Explaining Python's '__enter__' and '__exit__' Explaining Python's '__enter__' and '__exit__' python python

Explaining Python's '__enter__' and '__exit__'

Using these magic methods (__enter__, __exit__) allows you to implement objects which can be used easily with the with statement.

The idea is that it makes it easy to build code which needs some 'cleandown' code executed (think of it as a try-finally block). Some more explanation here.

A useful example could be a database connection object (which then automagically closes the connection once the corresponding 'with'-statement goes out of scope):

class DatabaseConnection(object):    def __enter__(self):        # make a database connection and return it        ...        return self.dbconn    def __exit__(self, exc_type, exc_val, exc_tb):        # make sure the dbconnection gets closed        self.dbconn.close()        ...

As explained above, use this object with the with statement (you may need to do from __future__ import with_statement at the top of the file if you're on Python 2.5).

with DatabaseConnection() as mydbconn:    # do stuff

PEP343 -- The 'with' statement' has a nice writeup as well.

If you know what context managers are then you need nothing more to understand __enter__ and __exit__ magic methods. Lets see a very simple example.

In this example I am opening myfile.txt with help of open function. The try/finally block ensures that even if an unexpected exception occurs myfile.txt will be closed.

fp=open(r"C:\Users\SharpEl\Desktop\myfile.txt")try:    for line in fp:        print(line)finally:    fp.close()

Now I am opening same file with with statement:

with open(r"C:\Users\SharpEl\Desktop\myfile.txt") as fp:    for line in fp:        print(line) 

If you look at the code, I didn't close the file & there is no try/finally block. Because with statement automatically closes myfile.txt . You can even check it by calling print(fp.closed) attribute -- which returns True.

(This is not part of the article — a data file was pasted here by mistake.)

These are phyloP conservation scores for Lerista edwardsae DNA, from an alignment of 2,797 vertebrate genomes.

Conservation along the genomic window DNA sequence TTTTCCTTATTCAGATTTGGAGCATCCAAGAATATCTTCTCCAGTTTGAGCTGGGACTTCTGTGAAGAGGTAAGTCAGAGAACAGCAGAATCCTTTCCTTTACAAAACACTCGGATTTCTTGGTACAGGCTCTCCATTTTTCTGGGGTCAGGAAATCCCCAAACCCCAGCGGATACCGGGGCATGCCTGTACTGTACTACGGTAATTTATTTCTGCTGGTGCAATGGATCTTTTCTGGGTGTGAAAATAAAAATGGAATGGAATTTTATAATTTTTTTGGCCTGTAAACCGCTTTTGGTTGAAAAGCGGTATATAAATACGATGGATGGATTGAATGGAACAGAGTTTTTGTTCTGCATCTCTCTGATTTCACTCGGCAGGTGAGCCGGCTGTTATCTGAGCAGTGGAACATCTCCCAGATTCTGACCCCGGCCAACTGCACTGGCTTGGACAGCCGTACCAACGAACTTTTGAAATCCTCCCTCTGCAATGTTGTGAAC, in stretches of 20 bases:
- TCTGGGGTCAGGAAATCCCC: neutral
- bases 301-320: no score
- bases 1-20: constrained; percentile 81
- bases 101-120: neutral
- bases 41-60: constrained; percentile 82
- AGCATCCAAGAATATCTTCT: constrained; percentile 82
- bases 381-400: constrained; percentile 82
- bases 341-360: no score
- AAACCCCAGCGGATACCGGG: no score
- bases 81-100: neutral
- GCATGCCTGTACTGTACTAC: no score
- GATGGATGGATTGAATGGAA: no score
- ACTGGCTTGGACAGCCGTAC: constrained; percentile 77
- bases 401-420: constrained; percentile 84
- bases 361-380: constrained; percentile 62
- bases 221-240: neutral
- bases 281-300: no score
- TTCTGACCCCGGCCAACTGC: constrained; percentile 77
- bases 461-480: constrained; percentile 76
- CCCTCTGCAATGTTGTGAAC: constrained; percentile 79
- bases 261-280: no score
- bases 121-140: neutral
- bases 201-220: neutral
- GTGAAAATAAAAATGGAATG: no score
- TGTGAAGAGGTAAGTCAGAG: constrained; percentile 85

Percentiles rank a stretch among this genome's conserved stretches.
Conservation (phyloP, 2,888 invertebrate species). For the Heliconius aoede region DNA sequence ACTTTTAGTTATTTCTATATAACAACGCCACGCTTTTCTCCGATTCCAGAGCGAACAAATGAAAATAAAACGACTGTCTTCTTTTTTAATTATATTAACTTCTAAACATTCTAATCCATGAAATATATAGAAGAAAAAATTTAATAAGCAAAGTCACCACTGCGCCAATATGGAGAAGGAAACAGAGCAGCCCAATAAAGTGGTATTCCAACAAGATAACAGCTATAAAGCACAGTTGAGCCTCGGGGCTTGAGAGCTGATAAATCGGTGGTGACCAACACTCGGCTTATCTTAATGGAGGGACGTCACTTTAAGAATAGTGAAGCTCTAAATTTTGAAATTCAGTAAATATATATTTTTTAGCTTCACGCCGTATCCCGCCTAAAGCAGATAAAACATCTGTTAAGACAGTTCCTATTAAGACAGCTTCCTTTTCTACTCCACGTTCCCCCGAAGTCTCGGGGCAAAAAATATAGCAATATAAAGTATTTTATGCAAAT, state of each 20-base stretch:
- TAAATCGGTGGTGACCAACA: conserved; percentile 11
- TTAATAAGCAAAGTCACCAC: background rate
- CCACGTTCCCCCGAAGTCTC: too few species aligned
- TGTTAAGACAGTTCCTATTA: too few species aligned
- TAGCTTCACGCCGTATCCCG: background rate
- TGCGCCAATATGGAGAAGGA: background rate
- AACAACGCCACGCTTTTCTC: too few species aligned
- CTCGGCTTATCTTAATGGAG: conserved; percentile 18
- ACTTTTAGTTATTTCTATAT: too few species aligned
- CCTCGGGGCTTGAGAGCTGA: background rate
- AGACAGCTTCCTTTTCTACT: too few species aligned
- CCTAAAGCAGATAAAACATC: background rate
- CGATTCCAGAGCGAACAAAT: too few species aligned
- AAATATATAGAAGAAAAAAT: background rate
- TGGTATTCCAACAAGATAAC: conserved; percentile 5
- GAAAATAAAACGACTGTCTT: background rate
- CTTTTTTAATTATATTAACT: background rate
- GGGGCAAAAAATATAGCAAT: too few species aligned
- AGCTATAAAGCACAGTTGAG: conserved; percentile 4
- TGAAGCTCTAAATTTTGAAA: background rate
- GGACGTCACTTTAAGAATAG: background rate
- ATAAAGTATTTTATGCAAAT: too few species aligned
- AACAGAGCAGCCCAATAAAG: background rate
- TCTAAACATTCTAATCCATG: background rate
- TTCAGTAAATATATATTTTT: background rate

This is because the file objects (fp in my example) returned by open function has two built-in methods __enter__ and __exit__. It is also known as context manager. __enter__ method is called at the start of with block and __exit__ method is called at the end. Note: with statement only works with objects that support the context mamangement protocol i.e. they have __enter__ and __exit__ methods. A class which implement both methods is known as context manager class.

Now lets define our own context manager class.

 class Log:    def __init__(self,filename):        self.filename=filename        self.fp=None        def logging(self,text):        self.fp.write(text+'\n')    def __enter__(self):        print("__enter__")        self.fp=open(self.filename,"a+")        return self        def __exit__(self, exc_type, exc_val, exc_tb):        print("__exit__")        self.fp.close()with Log(r"C:\Users\SharpEl\Desktop\myfile.txt") as logfile:    print("Main")    logfile.logging("Test1")    logfile.logging("Test2")

I hope now you have basic understanding of both __enter__ and __exit__ magic methods.

I found it strangely difficult to locate the python docs for __enter__ and __exit__ methods by Googling, so to help others here is the link:

(detail is the same for both versions)

Enter the runtime context related to this object. The with statement will bind this method’s return value to the target(s) specified in the as clause of the statement, if any.

object.__exit__(self, exc_type, exc_value, traceback)
Exit the runtime context related to this object. The parameters describe the exception that caused the context to be exited. If the context was exited without an exception, all three arguments will be None.

If an exception is supplied, and the method wishes to suppress the exception (i.e., prevent it from being propagated), it should return a true value. Otherwise, the exception will be processed normally upon exit from this method.

Note that __exit__() methods should not reraise the passed-in exception; this is the caller’s responsibility.

I was hoping for a clear description of the __exit__ method arguments. This is lacking but we can deduce them...

Presumably exc_type is the class of the exception.

It says you should not re-raise the passed-in exception. This suggests to us that one of the arguments might be an actual Exception instance ...or maybe you're supposed to instantiate it yourself from the type and value?

We can answer by looking at this article:

For example, the following __exit__ method swallows any TypeError, but lets all other exceptions through:

def __exit__(self, type, value, traceback):    return isinstance(value, TypeError)

...so clearly value is an Exception instance.

And presumably traceback is a Python traceback object.